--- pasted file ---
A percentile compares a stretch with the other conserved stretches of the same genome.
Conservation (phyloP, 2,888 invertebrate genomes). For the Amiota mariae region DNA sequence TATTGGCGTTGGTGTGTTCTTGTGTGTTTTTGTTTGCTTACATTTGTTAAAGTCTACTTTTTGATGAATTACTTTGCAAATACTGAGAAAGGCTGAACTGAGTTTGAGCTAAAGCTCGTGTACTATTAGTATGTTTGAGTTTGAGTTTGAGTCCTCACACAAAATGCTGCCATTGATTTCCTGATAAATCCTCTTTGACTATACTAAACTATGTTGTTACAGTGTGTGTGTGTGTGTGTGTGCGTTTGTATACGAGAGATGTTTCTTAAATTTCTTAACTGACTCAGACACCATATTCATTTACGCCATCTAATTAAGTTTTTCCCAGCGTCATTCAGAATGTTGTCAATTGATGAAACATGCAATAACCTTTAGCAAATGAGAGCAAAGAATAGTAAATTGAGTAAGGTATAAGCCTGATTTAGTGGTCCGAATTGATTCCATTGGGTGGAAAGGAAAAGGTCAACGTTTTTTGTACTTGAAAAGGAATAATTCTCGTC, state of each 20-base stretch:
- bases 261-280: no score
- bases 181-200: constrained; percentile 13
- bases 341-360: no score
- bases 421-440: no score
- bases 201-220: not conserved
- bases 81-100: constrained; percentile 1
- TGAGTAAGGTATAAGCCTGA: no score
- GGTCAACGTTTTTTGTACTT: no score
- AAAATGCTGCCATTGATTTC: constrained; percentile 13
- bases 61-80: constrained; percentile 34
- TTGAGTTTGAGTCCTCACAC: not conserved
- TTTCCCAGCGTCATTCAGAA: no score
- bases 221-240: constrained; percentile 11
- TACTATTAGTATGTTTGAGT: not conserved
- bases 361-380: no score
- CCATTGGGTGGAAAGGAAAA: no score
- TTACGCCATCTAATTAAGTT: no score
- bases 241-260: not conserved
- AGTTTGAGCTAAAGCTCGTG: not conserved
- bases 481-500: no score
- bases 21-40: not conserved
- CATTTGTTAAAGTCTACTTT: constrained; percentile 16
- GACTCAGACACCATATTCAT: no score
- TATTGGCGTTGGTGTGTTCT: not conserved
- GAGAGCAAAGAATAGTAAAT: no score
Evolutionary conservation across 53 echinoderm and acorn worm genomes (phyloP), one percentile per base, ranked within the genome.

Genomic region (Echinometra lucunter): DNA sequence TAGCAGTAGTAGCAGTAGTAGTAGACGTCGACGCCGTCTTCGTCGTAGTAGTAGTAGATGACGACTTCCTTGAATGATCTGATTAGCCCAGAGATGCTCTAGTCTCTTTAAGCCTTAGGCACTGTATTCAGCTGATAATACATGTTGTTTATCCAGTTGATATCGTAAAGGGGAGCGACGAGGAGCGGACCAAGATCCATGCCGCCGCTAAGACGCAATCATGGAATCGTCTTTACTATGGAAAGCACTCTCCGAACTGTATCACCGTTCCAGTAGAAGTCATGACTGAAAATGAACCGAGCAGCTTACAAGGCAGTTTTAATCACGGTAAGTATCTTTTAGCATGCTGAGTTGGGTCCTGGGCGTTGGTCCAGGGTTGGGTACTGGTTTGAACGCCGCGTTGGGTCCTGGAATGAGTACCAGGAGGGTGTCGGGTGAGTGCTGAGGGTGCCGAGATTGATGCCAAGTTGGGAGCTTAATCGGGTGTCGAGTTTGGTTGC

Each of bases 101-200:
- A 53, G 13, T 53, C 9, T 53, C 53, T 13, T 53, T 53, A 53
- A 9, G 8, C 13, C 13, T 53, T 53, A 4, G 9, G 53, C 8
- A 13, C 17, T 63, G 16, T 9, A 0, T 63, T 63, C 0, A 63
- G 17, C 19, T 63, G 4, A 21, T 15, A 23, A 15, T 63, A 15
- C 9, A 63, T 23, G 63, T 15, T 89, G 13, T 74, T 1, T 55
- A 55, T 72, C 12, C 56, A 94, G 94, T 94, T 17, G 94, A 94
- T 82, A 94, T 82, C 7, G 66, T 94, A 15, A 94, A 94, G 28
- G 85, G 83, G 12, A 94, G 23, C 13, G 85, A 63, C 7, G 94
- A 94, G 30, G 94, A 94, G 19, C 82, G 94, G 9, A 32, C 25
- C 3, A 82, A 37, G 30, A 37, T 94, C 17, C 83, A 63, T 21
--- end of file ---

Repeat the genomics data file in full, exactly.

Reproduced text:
A percentile compares a stretch with the other conserved stretches of the same genome.
Conservation (phyloP, 2,888 invertebrate genomes). For the Amiota mariae region DNA sequence TATTGGCGTTGGTGTGTTCTTGTGTGTTTTTGTTTGCTTACATTTGTTAAAGTCTACTTTTTGATGAATTACTTTGCAAATACTGAGAAAGGCTGAACTGAGTTTGAGCTAAAGCTCGTGTACTATTAGTATGTTTGAGTTTGAGTTTGAGTCCTCACACAAAATGCTGCCATTGATTTCCTGATAAATCCTCTTTGACTATACTAAACTATGTTGTTACAGTGTGTGTGTGTGTGTGTGTGCGTTTGTATACGAGAGATGTTTCTTAAATTTCTTAACTGACTCAGACACCATATTCATTTACGCCATCTAATTAAGTTTTTCCCAGCGTCATTCAGAATGTTGTCAATTGATGAAACATGCAATAACCTTTAGCAAATGAGAGCAAAGAATAGTAAATTGAGTAAGGTATAAGCCTGATTTAGTGGTCCGAATTGATTCCATTGGGTGGAAAGGAAAAGGTCAACGTTTTTTGTACTTGAAAAGGAATAATTCTCGTC, state of each 20-base stretch:
- bases 261-280: no score
- bases 181-200: constrained; percentile 13
- bases 341-360: no score
- bases 421-440: no score
- bases 201-220: not conserved
- bases 81-100: constrained; percentile 1
- TGAGTAAGGTATAAGCCTGA: no score
- GGTCAACGTTTTTTGTACTT: no score
- AAAATGCTGCCATTGATTTC: constrained; percentile 13
- bases 61-80: constrained; percentile 34
- TTGAGTTTGAGTCCTCACAC: not conserved
- TTTCCCAGCGTCATTCAGAA: no score
- bases 221-240: constrained; percentile 11
- TACTATTAGTATGTTTGAGT: not conserved
- bases 361-380: no score
- CCATTGGGTGGAAAGGAAAA: no score
- TTACGCCATCTAATTAAGTT: no score
- bases 241-260: not conserved
- AGTTTGAGCTAAAGCTCGTG: not conserved
- bases 481-500: no score
- bases 21-40: not conserved
- CATTTGTTAAAGTCTACTTT: constrained; percentile 16
- GACTCAGACACCATATTCAT: no score
- TATTGGCGTTGGTGTGTTCT: not conserved
- GAGAGCAAAGAATAGTAAAT: no score
Evolutionary conservation across 53 echinoderm and acorn worm genomes (phyloP), one percentile per base, ranked within the genome.

Genomic region (Echinometra lucunter): DNA sequence TAGCAGTAGTAGCAGTAGTAGTAGACGTCGACGCCGTCTTCGTCGTAGTAGTAGTAGATGACGACTTCCTTGAATGATCTGATTAGCCCAGAGATGCTCTAGTCTCTTTAAGCCTTAGGCACTGTATTCAGCTGATAATACATGTTGTTTATCCAGTTGATATCGTAAAGGGGAGCGACGAGGAGCGGACCAAGATCCATGCCGCCGCTAAGACGCAATCATGGAATCGTCTTTACTATGGAAAGCACTCTCCGAACTGTATCACCGTTCCAGTAGAAGTCATGACTGAAAATGAACCGAGCAGCTTACAAGGCAGTTTTAATCACGGTAAGTATCTTTTAGCATGCTGAGTTGGGTCCTGGGCGTTGGTCCAGGGTTGGGTACTGGTTTGAACGCCGCGTTGGGTCCTGGAATGAGTACCAGGAGGGTGTCGGGTGAGTGCTGAGGGTGCCGAGATTGATGCCAAGTTGGGAGCTTAATCGGGTGTCGAGTTTGGTTGC

Each of bases 101-200:
- A 53, G 13, T 53, C 9, T 53, C 53, T 13, T 53, T 53, A 53
- A 9, G 8, C 13, C 13, T 53, T 53, A 4, G 9, G 53, C 8
- A 13, C 17, T 63, G 16, T 9, A 0, T 63, T 63, C 0, A 63
- G 17, C 19, T 63, G 4, A 21, T 15, A 23, A 15, T 63, A 15
- C 9, A 63, T 23, G 63, T 15, T 89, G 13, T 74, T 1, T 55
- A 55, T 72, C 12, C 56, A 94, G 94, T 94, T 17, G 94, A 94
- T 82, A 94, T 82, C 7, G 66, T 94, A 15, A 94, A 94, G 28
- G 85, G 83, G 12, A 94, G 23, C 13, G 85, A 63, C 7, G 94
- A 94, G 30, G 94, A 94, G 19, C 82, G 94, G 9, A 32, C 25
- C 3, A 82, A 37, G 30, A 37, T 94, C 17, C 83, A 63, T 21